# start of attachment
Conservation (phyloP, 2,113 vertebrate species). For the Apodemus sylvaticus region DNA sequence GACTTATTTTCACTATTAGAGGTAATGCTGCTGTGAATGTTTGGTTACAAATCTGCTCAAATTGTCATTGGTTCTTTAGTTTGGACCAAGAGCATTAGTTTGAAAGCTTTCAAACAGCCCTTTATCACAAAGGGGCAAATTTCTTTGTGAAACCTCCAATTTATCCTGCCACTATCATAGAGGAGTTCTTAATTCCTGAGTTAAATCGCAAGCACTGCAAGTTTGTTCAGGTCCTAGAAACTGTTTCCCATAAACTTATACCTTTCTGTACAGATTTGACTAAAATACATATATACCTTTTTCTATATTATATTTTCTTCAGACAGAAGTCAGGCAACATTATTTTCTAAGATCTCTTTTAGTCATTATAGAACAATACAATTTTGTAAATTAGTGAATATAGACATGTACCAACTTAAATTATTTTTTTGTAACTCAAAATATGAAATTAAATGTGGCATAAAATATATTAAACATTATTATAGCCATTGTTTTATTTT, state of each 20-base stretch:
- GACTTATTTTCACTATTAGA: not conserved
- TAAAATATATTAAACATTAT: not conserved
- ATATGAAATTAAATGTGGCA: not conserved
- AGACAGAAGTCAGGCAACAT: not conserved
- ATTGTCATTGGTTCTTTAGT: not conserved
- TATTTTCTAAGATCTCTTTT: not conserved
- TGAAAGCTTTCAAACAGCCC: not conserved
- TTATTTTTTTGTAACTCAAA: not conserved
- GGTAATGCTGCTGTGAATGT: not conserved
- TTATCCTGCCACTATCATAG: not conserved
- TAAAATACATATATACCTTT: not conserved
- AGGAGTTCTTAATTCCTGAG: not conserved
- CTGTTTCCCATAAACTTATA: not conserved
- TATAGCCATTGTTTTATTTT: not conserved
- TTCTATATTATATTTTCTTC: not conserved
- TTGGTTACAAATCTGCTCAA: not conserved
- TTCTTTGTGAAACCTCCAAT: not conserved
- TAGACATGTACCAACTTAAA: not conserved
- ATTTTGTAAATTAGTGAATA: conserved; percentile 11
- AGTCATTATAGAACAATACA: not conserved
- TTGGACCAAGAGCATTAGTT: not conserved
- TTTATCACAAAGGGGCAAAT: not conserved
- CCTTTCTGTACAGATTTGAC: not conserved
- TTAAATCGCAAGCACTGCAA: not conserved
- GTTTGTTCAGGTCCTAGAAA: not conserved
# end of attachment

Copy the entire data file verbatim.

Conservation (phyloP, 2,113 vertebrate species). For the Apodemus sylvaticus region DNA sequence GACTTATTTTCACTATTAGAGGTAATGCTGCTGTGAATGTTTGGTTACAAATCTGCTCAAATTGTCATTGGTTCTTTAGTTTGGACCAAGAGCATTAGTTTGAAAGCTTTCAAACAGCCCTTTATCACAAAGGGGCAAATTTCTTTGTGAAACCTCCAATTTATCCTGCCACTATCATAGAGGAGTTCTTAATTCCTGAGTTAAATCGCAAGCACTGCAAGTTTGTTCAGGTCCTAGAAACTGTTTCCCATAAACTTATACCTTTCTGTACAGATTTGACTAAAATACATATATACCTTTTTCTATATTATATTTTCTTCAGACAGAAGTCAGGCAACATTATTTTCTAAGATCTCTTTTAGTCATTATAGAACAATACAATTTTGTAAATTAGTGAATATAGACATGTACCAACTTAAATTATTTTTTTGTAACTCAAAATATGAAATTAAATGTGGCATAAAATATATTAAACATTATTATAGCCATTGTTTTATTTT, state of each 20-base stretch:
- GACTTATTTTCACTATTAGA: not conserved
- TAAAATATATTAAACATTAT: not conserved
- ATATGAAATTAAATGTGGCA: not conserved
- AGACAGAAGTCAGGCAACAT: not conserved
- ATTGTCATTGGTTCTTTAGT: not conserved
- TATTTTCTAAGATCTCTTTT: not conserved
- TGAAAGCTTTCAAACAGCCC: not conserved
- TTATTTTTTTGTAACTCAAA: not conserved
- GGTAATGCTGCTGTGAATGT: not conserved
- TTATCCTGCCACTATCATAG: not conserved
- TAAAATACATATATACCTTT: not conserved
- AGGAGTTCTTAATTCCTGAG: not conserved
- CTGTTTCCCATAAACTTATA: not conserved
- TATAGCCATTGTTTTATTTT: not conserved
- TTCTATATTATATTTTCTTC: not conserved
- TTGGTTACAAATCTGCTCAA: not conserved
- TTCTTTGTGAAACCTCCAAT: not conserved
- TAGACATGTACCAACTTAAA: not conserved
- ATTTTGTAAATTAGTGAATA: conserved; percentile 11
- AGTCATTATAGAACAATACA: not conserved
- TTGGACCAAGAGCATTAGTT: not conserved
- TTTATCACAAAGGGGCAAAT: not conserved
- CCTTTCTGTACAGATTTGAC: not conserved
- TTAAATCGCAAGCACTGCAA: not conserved
- GTTTGTTCAGGTCCTAGAAA: not conserved